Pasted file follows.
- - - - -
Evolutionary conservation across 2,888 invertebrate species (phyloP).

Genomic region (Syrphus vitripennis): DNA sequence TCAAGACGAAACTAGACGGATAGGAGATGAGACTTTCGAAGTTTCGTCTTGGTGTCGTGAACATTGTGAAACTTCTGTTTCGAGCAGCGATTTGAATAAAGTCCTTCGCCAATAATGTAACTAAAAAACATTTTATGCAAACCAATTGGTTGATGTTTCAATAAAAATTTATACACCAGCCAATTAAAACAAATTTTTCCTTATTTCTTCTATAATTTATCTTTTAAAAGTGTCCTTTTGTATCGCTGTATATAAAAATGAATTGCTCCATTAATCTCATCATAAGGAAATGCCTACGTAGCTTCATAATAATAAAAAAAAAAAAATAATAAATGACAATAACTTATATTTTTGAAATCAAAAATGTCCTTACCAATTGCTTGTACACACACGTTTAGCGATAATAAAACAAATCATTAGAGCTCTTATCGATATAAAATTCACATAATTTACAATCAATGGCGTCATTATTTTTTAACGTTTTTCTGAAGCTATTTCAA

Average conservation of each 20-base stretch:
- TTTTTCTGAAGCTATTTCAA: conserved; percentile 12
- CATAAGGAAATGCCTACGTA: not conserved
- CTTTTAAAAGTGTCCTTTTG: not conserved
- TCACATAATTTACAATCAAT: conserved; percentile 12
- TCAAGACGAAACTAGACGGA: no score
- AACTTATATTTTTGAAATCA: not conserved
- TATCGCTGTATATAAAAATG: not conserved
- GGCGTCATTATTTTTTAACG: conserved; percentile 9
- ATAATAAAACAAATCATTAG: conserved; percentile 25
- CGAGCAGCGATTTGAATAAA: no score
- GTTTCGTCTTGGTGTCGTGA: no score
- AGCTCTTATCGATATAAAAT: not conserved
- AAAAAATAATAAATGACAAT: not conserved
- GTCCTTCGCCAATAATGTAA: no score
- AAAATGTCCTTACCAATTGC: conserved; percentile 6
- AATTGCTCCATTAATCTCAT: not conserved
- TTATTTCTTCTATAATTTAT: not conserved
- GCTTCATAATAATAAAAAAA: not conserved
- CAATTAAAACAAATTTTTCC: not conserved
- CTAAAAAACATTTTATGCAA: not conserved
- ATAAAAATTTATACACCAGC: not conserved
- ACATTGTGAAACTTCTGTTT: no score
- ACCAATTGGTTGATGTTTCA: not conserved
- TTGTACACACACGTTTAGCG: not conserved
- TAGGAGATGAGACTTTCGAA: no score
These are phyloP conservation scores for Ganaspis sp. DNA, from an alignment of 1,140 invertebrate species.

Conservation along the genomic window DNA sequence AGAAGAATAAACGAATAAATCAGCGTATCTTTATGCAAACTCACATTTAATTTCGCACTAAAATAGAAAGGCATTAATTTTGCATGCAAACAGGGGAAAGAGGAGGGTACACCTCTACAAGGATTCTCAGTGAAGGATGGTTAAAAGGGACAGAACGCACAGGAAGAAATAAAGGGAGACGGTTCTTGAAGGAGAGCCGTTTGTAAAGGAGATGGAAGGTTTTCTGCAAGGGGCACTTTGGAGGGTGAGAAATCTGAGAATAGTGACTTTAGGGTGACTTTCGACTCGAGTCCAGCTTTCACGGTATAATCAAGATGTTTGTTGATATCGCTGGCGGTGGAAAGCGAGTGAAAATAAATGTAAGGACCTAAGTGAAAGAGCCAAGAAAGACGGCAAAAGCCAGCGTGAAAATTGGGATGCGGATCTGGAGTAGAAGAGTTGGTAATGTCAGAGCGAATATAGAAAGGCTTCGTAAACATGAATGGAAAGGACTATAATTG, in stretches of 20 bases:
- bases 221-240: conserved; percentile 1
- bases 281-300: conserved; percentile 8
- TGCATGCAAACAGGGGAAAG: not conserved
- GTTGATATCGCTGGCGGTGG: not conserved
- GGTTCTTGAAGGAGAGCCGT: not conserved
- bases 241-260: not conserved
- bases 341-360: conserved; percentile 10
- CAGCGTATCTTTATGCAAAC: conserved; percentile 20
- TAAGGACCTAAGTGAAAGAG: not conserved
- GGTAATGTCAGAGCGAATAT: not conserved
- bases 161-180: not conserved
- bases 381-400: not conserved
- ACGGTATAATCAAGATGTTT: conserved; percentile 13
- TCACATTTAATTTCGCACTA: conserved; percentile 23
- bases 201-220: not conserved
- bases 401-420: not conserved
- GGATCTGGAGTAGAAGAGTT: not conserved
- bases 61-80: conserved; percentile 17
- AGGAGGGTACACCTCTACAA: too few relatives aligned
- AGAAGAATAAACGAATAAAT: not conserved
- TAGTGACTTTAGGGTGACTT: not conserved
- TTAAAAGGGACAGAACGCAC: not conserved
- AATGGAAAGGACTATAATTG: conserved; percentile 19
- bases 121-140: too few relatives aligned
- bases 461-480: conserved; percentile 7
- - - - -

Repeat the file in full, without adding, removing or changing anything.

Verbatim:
Evolutionary conservation across 2,888 invertebrate species (phyloP).

Genomic region (Syrphus vitripennis): DNA sequence TCAAGACGAAACTAGACGGATAGGAGATGAGACTTTCGAAGTTTCGTCTTGGTGTCGTGAACATTGTGAAACTTCTGTTTCGAGCAGCGATTTGAATAAAGTCCTTCGCCAATAATGTAACTAAAAAACATTTTATGCAAACCAATTGGTTGATGTTTCAATAAAAATTTATACACCAGCCAATTAAAACAAATTTTTCCTTATTTCTTCTATAATTTATCTTTTAAAAGTGTCCTTTTGTATCGCTGTATATAAAAATGAATTGCTCCATTAATCTCATCATAAGGAAATGCCTACGTAGCTTCATAATAATAAAAAAAAAAAAATAATAAATGACAATAACTTATATTTTTGAAATCAAAAATGTCCTTACCAATTGCTTGTACACACACGTTTAGCGATAATAAAACAAATCATTAGAGCTCTTATCGATATAAAATTCACATAATTTACAATCAATGGCGTCATTATTTTTTAACGTTTTTCTGAAGCTATTTCAA

Average conservation of each 20-base stretch:
- TTTTTCTGAAGCTATTTCAA: conserved; percentile 12
- CATAAGGAAATGCCTACGTA: not conserved
- CTTTTAAAAGTGTCCTTTTG: not conserved
- TCACATAATTTACAATCAAT: conserved; percentile 12
- TCAAGACGAAACTAGACGGA: no score
- AACTTATATTTTTGAAATCA: not conserved
- TATCGCTGTATATAAAAATG: not conserved
- GGCGTCATTATTTTTTAACG: conserved; percentile 9
- ATAATAAAACAAATCATTAG: conserved; percentile 25
- CGAGCAGCGATTTGAATAAA: no score
- GTTTCGTCTTGGTGTCGTGA: no score
- AGCTCTTATCGATATAAAAT: not conserved
- AAAAAATAATAAATGACAAT: not conserved
- GTCCTTCGCCAATAATGTAA: no score
- AAAATGTCCTTACCAATTGC: conserved; percentile 6
- AATTGCTCCATTAATCTCAT: not conserved
- TTATTTCTTCTATAATTTAT: not conserved
- GCTTCATAATAATAAAAAAA: not conserved
- CAATTAAAACAAATTTTTCC: not conserved
- CTAAAAAACATTTTATGCAA: not conserved
- ATAAAAATTTATACACCAGC: not conserved
- ACATTGTGAAACTTCTGTTT: no score
- ACCAATTGGTTGATGTTTCA: not conserved
- TTGTACACACACGTTTAGCG: not conserved
- TAGGAGATGAGACTTTCGAA: no score
These are phyloP conservation scores for Ganaspis sp. DNA, from an alignment of 1,140 invertebrate species.

Conservation along the genomic window DNA sequence AGAAGAATAAACGAATAAATCAGCGTATCTTTATGCAAACTCACATTTAATTTCGCACTAAAATAGAAAGGCATTAATTTTGCATGCAAACAGGGGAAAGAGGAGGGTACACCTCTACAAGGATTCTCAGTGAAGGATGGTTAAAAGGGACAGAACGCACAGGAAGAAATAAAGGGAGACGGTTCTTGAAGGAGAGCCGTTTGTAAAGGAGATGGAAGGTTTTCTGCAAGGGGCACTTTGGAGGGTGAGAAATCTGAGAATAGTGACTTTAGGGTGACTTTCGACTCGAGTCCAGCTTTCACGGTATAATCAAGATGTTTGTTGATATCGCTGGCGGTGGAAAGCGAGTGAAAATAAATGTAAGGACCTAAGTGAAAGAGCCAAGAAAGACGGCAAAAGCCAGCGTGAAAATTGGGATGCGGATCTGGAGTAGAAGAGTTGGTAATGTCAGAGCGAATATAGAAAGGCTTCGTAAACATGAATGGAAAGGACTATAATTG, in stretches of 20 bases:
- bases 221-240: conserved; percentile 1
- bases 281-300: conserved; percentile 8
- TGCATGCAAACAGGGGAAAG: not conserved
- GTTGATATCGCTGGCGGTGG: not conserved
- GGTTCTTGAAGGAGAGCCGT: not conserved
- bases 241-260: not conserved
- bases 341-360: conserved; percentile 10
- CAGCGTATCTTTATGCAAAC: conserved; percentile 20
- TAAGGACCTAAGTGAAAGAG: not conserved
- GGTAATGTCAGAGCGAATAT: not conserved
- bases 161-180: not conserved
- bases 381-400: not conserved
- ACGGTATAATCAAGATGTTT: conserved; percentile 13
- TCACATTTAATTTCGCACTA: conserved; percentile 23
- bases 201-220: not conserved
- bases 401-420: not conserved
- GGATCTGGAGTAGAAGAGTT: not conserved
- bases 61-80: conserved; percentile 17
- AGGAGGGTACACCTCTACAA: too few relatives aligned
- AGAAGAATAAACGAATAAAT: not conserved
- TAGTGACTTTAGGGTGACTT: not conserved
- TTAAAAGGGACAGAACGCAC: not conserved
- AATGGAAAGGACTATAATTG: conserved; percentile 19
- bases 121-140: too few relatives aligned
- bases 461-480: conserved; percentile 7